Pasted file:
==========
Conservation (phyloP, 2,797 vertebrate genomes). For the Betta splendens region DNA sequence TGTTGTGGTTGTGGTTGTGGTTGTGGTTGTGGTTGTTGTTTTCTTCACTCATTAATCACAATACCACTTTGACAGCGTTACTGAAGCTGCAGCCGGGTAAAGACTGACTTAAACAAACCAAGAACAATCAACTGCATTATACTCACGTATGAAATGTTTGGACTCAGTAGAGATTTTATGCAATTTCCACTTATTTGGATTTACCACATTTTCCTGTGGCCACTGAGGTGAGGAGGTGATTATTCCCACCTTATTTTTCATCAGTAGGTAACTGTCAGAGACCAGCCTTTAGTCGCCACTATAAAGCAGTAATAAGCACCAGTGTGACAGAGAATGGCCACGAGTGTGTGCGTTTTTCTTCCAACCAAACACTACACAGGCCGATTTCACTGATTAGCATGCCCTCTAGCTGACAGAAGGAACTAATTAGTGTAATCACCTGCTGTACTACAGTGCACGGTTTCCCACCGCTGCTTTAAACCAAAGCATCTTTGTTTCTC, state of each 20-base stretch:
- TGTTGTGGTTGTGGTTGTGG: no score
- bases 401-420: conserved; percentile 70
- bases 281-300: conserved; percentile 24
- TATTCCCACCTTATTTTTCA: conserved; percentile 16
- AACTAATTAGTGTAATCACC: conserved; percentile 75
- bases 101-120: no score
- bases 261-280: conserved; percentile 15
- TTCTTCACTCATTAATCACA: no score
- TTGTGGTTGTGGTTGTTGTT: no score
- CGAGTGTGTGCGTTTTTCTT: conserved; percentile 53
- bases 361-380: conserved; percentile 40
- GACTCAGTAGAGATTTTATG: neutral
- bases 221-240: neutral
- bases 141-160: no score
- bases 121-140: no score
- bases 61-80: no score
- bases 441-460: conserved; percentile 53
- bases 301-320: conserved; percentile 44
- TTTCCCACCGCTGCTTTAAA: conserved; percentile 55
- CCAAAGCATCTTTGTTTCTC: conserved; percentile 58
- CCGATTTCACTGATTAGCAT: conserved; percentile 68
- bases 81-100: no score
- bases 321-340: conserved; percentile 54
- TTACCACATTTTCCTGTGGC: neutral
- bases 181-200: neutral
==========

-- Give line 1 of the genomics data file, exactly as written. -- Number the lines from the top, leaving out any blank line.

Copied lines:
Conservation (phyloP, 2,797 vertebrate genomes). For the Betta splendens region DNA sequence TGTTGTGGTTGTGGTTGTGGTTGTGGTTGTGGTTGTTGTTTTCTTCACTCATTAATCACAATACCACTTTGACAGCGTTACTGAAGCTGCAGCCGGGTAAAGACTGACTTAAACAAACCAAGAACAATCAACTGCATTATACTCACGTATGAAATGTTTGGACTCAGTAGAGATTTTATGCAATTTCCACTTATTTGGATTTACCACATTTTCCTGTGGCCACTGAGGTGAGGAGGTGATTATTCCCACCTTATTTTTCATCAGTAGGTAACTGTCAGAGACCAGCCTTTAGTCGCCACTATAAAGCAGTAATAAGCACCAGTGTGACAGAGAATGGCCACGAGTGTGTGCGTTTTTCTTCCAACCAAACACTACACAGGCCGATTTCACTGATTAGCATGCCCTCTAGCTGACAGAAGGAACTAATTAGTGTAATCACCTGCTGTACTACAGTGCACGGTTTCCCACCGCTGCTTTAAACCAAAGCATCTTTGTTTCTC, state of each 20-base stretch: